According to Weber, in a blog post today, “Opponents of Freedom Reveal Their True Agenda: Intolerance.” Those “opponents of freedom” would be gay couples in Mississippi who have the temerity to want to be free of discrimination — particularly when it comes to their marriages. Now I realize that treating gay people with dignity is a challenge for some in the Bible Belt. However, as it stands, gay couples have a constitutional right to marry. When the state or agents of the state interfere with constitutional rights people seek redress through the courts.
At issue is a motion filed in federal district court by the Campaign for Southern Equality. According to Weber:
Before same-sex marriage was constitutionally enshrined, we heard about how it would not affect anyone’s religious freedom. It was just about access to the marriage license, we were told.The problem (and I am freely quoting in part from the motion) is that HB 1523, the so-called “Protecting Freedom of Conscience from Government Discrimination Act,” authorizes, indeed encourages, discrimination against LGBT Mississippians based on certain “sincerely held religious beliefs” including that: (a) “marriage is or should be recognized as the union of one man and one woman”; (b) “sexual relations are properly reserved to such a marriage”; or (c) “male (man) or female (woman) refer to an individual’s immutable biological sex as objectively determined by anatomy and genetics at time of birth.”
Anyone who thinks opponents of Christian morality are not interested in forcing everyone to conform to their views need only glance at a motion filed in federal court in Mississippi reacting to a law which provides, of all things, exemptions on conscience grounds.
In their motion, this group of opponents asks the court to make sure that anyone “recusing himself or herself under Section 3(8) of HB 1523” be forced to “desist from issuing any marriage licenses to any other couples, including opposite-sex couples.”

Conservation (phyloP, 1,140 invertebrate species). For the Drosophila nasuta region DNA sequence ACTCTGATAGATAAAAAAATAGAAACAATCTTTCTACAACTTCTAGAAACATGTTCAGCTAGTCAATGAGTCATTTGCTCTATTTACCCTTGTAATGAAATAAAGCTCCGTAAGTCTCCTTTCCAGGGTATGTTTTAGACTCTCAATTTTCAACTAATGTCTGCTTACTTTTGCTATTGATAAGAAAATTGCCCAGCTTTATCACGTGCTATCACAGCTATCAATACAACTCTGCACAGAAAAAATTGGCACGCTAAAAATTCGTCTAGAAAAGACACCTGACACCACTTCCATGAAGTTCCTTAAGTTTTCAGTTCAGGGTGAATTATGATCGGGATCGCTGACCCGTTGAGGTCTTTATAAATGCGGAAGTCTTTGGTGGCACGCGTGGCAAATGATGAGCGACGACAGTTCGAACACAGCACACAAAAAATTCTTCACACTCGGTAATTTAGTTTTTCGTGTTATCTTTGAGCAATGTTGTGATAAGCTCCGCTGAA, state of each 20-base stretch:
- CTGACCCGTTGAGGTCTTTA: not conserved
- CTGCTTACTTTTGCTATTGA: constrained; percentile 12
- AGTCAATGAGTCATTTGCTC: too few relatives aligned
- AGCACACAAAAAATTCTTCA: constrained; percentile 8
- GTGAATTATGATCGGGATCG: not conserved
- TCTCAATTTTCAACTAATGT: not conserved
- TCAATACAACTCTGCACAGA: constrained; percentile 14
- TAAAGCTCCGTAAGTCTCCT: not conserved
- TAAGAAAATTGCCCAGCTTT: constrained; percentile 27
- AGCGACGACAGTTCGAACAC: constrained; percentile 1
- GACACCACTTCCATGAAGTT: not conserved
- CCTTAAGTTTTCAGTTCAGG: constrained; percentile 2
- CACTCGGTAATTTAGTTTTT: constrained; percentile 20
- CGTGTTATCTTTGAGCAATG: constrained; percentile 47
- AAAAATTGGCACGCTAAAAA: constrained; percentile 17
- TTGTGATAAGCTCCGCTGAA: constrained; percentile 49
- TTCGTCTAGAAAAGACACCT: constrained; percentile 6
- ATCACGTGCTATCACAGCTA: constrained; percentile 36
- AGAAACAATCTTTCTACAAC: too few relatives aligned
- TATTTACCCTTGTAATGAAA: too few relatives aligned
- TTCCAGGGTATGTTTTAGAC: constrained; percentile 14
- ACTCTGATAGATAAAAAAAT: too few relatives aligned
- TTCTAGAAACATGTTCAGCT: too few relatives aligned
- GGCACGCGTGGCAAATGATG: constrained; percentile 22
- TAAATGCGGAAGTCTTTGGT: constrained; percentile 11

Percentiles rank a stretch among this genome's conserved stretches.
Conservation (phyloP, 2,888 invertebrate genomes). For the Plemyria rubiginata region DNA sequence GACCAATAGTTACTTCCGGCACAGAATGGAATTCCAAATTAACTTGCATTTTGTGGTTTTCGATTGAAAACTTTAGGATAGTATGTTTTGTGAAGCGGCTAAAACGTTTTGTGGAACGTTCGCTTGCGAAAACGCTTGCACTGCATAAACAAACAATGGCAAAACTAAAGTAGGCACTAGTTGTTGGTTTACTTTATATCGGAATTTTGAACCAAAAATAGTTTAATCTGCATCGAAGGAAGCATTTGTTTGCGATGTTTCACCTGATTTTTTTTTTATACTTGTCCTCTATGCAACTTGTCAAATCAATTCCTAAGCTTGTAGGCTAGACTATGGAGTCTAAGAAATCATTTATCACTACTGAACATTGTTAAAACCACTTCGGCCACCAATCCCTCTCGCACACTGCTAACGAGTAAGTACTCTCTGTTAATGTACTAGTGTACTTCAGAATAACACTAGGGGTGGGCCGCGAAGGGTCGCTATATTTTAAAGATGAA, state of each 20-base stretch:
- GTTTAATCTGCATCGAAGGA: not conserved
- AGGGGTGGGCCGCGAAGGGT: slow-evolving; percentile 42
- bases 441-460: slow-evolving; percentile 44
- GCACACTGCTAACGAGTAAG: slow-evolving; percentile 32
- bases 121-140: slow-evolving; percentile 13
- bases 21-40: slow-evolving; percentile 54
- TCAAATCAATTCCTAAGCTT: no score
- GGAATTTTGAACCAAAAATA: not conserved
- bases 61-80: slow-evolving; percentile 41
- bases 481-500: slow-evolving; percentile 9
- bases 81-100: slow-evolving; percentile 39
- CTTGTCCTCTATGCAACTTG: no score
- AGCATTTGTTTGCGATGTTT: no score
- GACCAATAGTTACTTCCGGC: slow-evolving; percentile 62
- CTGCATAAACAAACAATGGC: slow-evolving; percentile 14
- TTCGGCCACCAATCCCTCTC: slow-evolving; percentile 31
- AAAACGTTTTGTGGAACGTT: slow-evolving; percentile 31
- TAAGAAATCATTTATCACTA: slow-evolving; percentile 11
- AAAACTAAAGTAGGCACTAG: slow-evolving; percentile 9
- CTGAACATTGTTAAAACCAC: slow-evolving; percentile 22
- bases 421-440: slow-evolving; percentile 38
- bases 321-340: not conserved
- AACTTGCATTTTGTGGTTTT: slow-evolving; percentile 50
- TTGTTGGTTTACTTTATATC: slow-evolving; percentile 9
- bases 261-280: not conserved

In other words, Mississippi has provided a license to discriminate to just about anyone who wants one. Public accommodations can turn away gay couples with impunity. Even a hotel could refuse to provide a room to a gay couple. However, the focus of the motion is on Section 3(8) of HB 1523, which explicitly targets the rights of gay and lesbian couples to marry in Mississippi by permitting “any person employed or acting on behalf of the state government who has authority to authorize or license marriages” to “recuse” themselves from doing so for gay couples based on the above- described “sincerely held religious beliefs.”
Thus the license to discriminate has been extended to public servants. Some schmuck on the public payroll can decline to issue a marriage license to a gay couple simply because he doesn't like gay people. In effect, HB 1523 insults prior rulings from the same court which struck down Mississippi's same-sex marriage ban — a decision that was upheld by the Fifth Circuit Court of Appeals in 2015, prior to the Supreme Court's ruling in Obergefell.
The bottom line to all of this is that gay citizens are relegated to second-class status and do not enjoy equal protection under law. Far from it.
What the motion requests of the court (paraphrased):
- The State of Mississippi must stop interfering with the constitutional rights of gay couples wishing to marry and;
- Should an employee of the state recuse himself or herself from issuing marriage licenses to gay couples then they must file a plan with the court insuring that the constitutional rights of gay couples will not be impeded and;
- Recusal notices will be prominently displayed on the state's website and;
- In order to treat people equally then someone recusing themselves from issuing a marriage license to a same-sex couple will cease to issue marriage licenses to any couple.